LIVERPOOL 1-3 Aston Villa. Nightmare result. Many people will say ‘in fairness to Villa…’ but no, this result was nothing to do with Villa. They practically only needed to show up on Saturday because we had already bent over the barrel and had our pants down in expectation.
There were a number of factors that contributed to the result as well and I’ll touch on those later, but first I really believe that Brendan Rodgers needs to show some kind of tactical nous besides the tried and tested ’4-3-3′.
I think that besides swapping to a 3-5-2 in the second-half at Stamford Bridge and, I seem to remember some variation on a 4-4-2 in the Europa a few months back, the manager has yet to show that he learned anything during the years he must’ve spent getting his badges.
It’s a bizarre situation really because, while we’re all united in our dislike of Mourinho, you’d think that a young, impressionable coach would learn a lot from somebody who knows how to tweak his side almost as well as Benitez does.
But a lot has been said about Rodger’s attitude and his ego, so perhaps he picked up nothing from working under a world class coach. Because during Saturday’s defeat, he did very little other than look slightly bemused. He barely flinched as Villa’s second crossed the goal-line and he must’ve forgotten his notepad because he wasn’t even making any notes.
I realize that this will come across as a knee-jerk reaction to a defeat but it really isn’t. I’m not calling for his head (at least not openly!) but I am asking that he shows that he can adapt his tactics to the opposition. I’ve never been a fan of manager’s changing their tactics to suit the opposition; you should make the opposition adapt to your tactics – it shows a confidence and strength that will seep through to the players.
However, during a game, when it’s clear your original ‘plan’ isn’t working, you need to change things up a little bit. Anybody could see today that our formation and attitude played right into Lambert’s counter-attacking philosophy. And while the Scot can have some credit for that, Rodgers should’ve learned his lesson at 1-0. He didn’t.
At 3-0, still, nothing. The only changes we saw were in terms of personnel and neither Henderson nor Cole did anything to warrant coming on. I appreciate that Shelvey wasn’t having his best game but without him, we’re generally a man down in the box at all times as he’s one of the few midfielders we’ve got that will actually support Suarez in getting forward.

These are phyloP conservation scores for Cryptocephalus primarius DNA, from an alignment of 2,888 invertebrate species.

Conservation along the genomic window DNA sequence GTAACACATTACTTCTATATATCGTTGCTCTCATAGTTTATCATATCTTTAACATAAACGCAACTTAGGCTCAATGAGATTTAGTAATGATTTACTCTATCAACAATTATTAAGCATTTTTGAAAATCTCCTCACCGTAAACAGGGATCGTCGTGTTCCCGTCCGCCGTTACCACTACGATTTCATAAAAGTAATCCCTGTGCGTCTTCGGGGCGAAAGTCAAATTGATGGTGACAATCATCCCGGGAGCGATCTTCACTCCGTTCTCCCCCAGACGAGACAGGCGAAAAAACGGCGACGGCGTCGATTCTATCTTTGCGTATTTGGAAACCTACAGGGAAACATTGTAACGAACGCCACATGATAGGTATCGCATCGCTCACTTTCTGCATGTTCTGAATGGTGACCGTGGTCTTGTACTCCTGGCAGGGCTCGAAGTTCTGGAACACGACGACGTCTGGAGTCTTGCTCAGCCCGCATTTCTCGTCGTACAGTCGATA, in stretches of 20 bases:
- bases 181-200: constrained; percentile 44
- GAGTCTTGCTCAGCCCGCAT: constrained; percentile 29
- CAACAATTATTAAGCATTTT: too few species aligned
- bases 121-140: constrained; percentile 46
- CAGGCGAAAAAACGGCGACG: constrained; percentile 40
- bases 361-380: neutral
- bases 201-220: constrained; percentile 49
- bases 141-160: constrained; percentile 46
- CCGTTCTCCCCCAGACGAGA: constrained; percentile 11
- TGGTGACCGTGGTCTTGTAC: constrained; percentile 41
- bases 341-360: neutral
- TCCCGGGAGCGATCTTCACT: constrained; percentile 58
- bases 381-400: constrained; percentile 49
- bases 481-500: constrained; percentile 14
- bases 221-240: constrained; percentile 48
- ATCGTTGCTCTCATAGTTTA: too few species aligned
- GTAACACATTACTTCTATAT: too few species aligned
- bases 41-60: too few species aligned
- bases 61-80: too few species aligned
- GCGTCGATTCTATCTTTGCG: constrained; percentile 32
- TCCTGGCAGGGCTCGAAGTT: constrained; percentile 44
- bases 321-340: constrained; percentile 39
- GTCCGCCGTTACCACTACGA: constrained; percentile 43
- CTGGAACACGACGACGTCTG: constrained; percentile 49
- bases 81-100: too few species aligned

What I would like to have seen was a response to Villa’s counter-attack. It would also have been nice to see a change-up in midfield too. Nothing drastic, just a slight tightening up of the midfield, is all. Given that Lucas was playing only his third game since his return, giving him a bit more support would’ve been nice.
We’ve seen it too many times this season: the middle ’3′ in Rodgers’ preferred formation often leaves us swamped or over-worked (and, at times, both) in midfield and we get overrun and when it’s obvious that the wide players in the front 3 aren’t doing enough to chase back, it’d be nice to see a substitution or two and a few harsh words, rather than the embarrassingly typical post-match ‘the players were terrific… ‘.
In what has been his worst season in memory, Gerrard was lazy getting back, lax with the ball and his set-pieces were abysmal. This has been the case for too long yet, he still takes most of our corners and free-kicks. He really does need to learn how to lift the ball over the first defender.
Some people may try to say that he isn’t being utilized correctly by his manager but it isn’t that simple, I’m afraid. Gerrard is our captain – he should be leading from the front (figuratively, of course, as he’s not up front) but at the moment he’s usually going missing for larger swathes of the game.
I could forgive his wayward corners, his sub-par ‘Hollywood passes™’ and his constant squandering of possession at crucial times, if only the effort was that of the Gerrard of old. I know he can’t be the old ‘box-to-box’ Gerrard that we knew and loved but some tangible effort here and there wouldn’t go amiss. Even a Steven Gerrard at 75% will terrify most opposition; at the moment he’s not even at 40%.
On Saturday, even the goal was serendipity, appearing to just deflect off him as it went in. The time has come to drop the captain but, as with Hodgson and Dalglish before him, Rodgers is too in awe of Gerrard the ‘legend’ to drop Gerrard the ‘man for poor form’ and it’s costing us, as we often look like we’re playing with ten men.
Finally, this persistence with Downing at left-back has gone beyond a joke. In fairness to him he wasn’t solely at fault for any goal against Aston Villa and at times he got forward into decent positions. But putting him in that unfamiliar position seems to unsettle the entire back line. The winger has played at (or been switched to) left-back in 4 of the last 6 games and the Reds have conceded 8 goals in those four games.
After his switch to left-back against West Ham last week Liverpool let in two goals within 16 minutes, having looked comfortable at the back with Enrique until his withdrawal after 27 minutes. Again, this is not particularly a problem with Downing, more so that he clearly doesn’t have the faith of his three fellow defenders so the whole defence becomes more unstable.
Obviously, the entire team and the manager are all to blame for the weekend’s result. But there is no doubting that Rodgers could’ve stemmed the tide at 1 (or even 2) nil. The look of ‘I don’t really know what to do… ‘ did not fill me with confidence. Many will point solely to the players today but a great tactician is worth at least 2 or 3 top class players; particularly when he knows how to best use every single player at his disposal and in that respect, the manager was left sorely wanting for the visit of Villa.